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History as a guide to America's present and future
Reviewed in the United States on April 19, 2017
This book is a short collection of speeches by David McCullough, one of America's foremost historians. The speeches span about twenty-five years and were delivered in a variety of locations and to mark a variety of occasions. Most of them are college commencement addresses - in Boston, Ohio, Missouri and Pittsburgh - and a few mark the anniversary of important monuments (the White House) or events (the Kennedy assassination).
Some of the speeches are inspiring, some of them are informative, and many are both. McCullough's thrust in all of them is to stress the importance of history as a guide to American character and values. He fears that many Americans, and young Americans in particular, are ignorant of the kind of history that can enrich and guide their views of the present and future; his fears are realized by a meeting with a bright young college student who did not know that the original thirteen states were all on the East Coast. He is convinced that not only can history inform people's understanding of contemporary events, but that it can remind people of the values and men and women that made this country what it is. In an interview, McCullough mentioned that he put together this collection specifically for these politically troubled times. At the very least they should reassure people that their concerns and fears have been felt - and overcome - by many others in the past.
In most of his speeches McCullough focuses on one or more great Americans. He is not bashful about taking this 'Great Man' view of history, since many of the characters he picks exemplify well the essential qualities of this country. He recognizes their flaws, but also sees their greatness. Famous Americans like John and Abigail Adams, Thomas Jefferson and JFK make regular appearances, but so do less famous but still important ones like Benjamin Rush, Simon Willard, James Sumner and Margaret Chase Smith. In speeches intended to commemorate buildings, McCullough also lovingly describes the rich history of monuments like the White House and Capitol Hill and cities like Pittsburgh and Boston.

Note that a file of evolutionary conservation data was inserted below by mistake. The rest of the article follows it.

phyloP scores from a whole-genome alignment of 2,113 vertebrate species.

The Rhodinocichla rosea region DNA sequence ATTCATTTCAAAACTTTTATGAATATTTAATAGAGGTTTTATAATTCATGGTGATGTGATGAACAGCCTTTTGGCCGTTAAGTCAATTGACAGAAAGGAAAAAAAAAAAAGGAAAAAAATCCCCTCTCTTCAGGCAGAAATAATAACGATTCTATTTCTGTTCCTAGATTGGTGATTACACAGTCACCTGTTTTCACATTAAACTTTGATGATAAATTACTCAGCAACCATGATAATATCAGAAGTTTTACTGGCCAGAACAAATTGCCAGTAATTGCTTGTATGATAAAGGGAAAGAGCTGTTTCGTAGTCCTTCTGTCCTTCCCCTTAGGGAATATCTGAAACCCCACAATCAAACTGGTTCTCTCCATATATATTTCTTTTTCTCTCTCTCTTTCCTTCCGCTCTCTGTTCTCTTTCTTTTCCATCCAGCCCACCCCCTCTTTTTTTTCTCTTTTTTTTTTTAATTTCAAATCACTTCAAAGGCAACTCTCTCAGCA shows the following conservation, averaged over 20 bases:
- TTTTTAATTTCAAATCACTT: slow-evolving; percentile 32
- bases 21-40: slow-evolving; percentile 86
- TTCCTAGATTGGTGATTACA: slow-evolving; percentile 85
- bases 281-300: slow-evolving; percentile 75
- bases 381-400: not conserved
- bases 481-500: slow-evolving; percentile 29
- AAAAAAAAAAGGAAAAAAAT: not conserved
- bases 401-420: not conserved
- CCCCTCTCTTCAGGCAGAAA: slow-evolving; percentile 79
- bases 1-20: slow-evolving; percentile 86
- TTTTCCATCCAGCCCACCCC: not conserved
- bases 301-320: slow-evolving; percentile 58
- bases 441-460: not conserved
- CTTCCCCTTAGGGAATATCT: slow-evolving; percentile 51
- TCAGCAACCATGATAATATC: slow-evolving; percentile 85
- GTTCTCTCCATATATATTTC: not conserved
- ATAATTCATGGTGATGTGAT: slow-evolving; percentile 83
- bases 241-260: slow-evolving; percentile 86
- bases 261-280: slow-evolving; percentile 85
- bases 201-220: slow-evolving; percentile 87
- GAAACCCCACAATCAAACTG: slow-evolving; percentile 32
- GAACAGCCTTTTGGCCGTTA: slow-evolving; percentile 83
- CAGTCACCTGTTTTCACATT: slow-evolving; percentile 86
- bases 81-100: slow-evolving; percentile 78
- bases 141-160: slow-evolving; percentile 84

Throughout the book, McCullough emphasizes many of the qualities that exemplified this country's history: "the fundamental decency, the tolerance and insistence on truth and the good-heartedness of the American people". Relationships with France and other countries played a critical role, and so did the hard work of immigrants. There is also bravery here, exemplified by the Founding Fathers' decision to defy the King of England under threat of execution, by abolitionists' denunciation of slavery and by the ceaseless optimism of scores of politicians and common Americans who wanted to change the direction of this country for the better. There was Margaret Smith who stood up against Joseph McCarthy and said that she did not want "to see the Republican Party ride to political victory on the four horsemen of calumny - fear, ignorance, bigotry and smear". There was physician Benjamin Rush who emphasized "candor, gentleness, and a disposition to speak with civility and to listen with attention to everybody". And there was Adams who famously said that "facts are stubborn things". All lessons for the present and the future.
If there is one common theme that emerges most prominently from all the speeches, it is an emphasis on education and an appreciation of history. McCullough tells us how many of the most important Founding Fathers and presidents put learning and books front and center, not just in their own evolution but in their vision for America. Jefferson once said to Adams that he could not live without books, and Adams himself told his son John Quincy that with a poet in his pocket he will never feel alone. McCullough talks about Carpenter's Hall in Philadelphia where Benjamin Franklin established the Library Company that evolved into the country's first public library. As he describes it, the biographies of many famous people tell us that learning is not elitist, it is as American as apple pie. It is what turned this country into a beacon of democracy, science and finance. And for learning it is critical to read: "Read for pleasure. Read to enlarge your lives. Read history, read biography, learn from the lives of others". The same goes for history. McCullough is deeply concerned that younger Americans are losing touch with their history. He urges parents to take their children to historic sites at a young age and Americans of all ages to read and ponder their history. He constantly refers to American presidents who loved to read history; Theodore Roosevelt and JFK even wrote history books themselves. Ultimately, he says, "the pleasure of history consists in an expansion of the experience of being alive". And if nothing else, history should inform Americans of strategies and insights from the past that they can adopt to solve contemporary problems.
The overriding message that comes across from many of these speeches is that of optimism, hope and a constant drive in the American people to reinvent themselves. It should be a potent message in today's times and should hopefully further encourage the study of this country's history. As McCullough puts it, "It is a story like no other, our greatest natural resource. It is about people, and they speak to us across the years".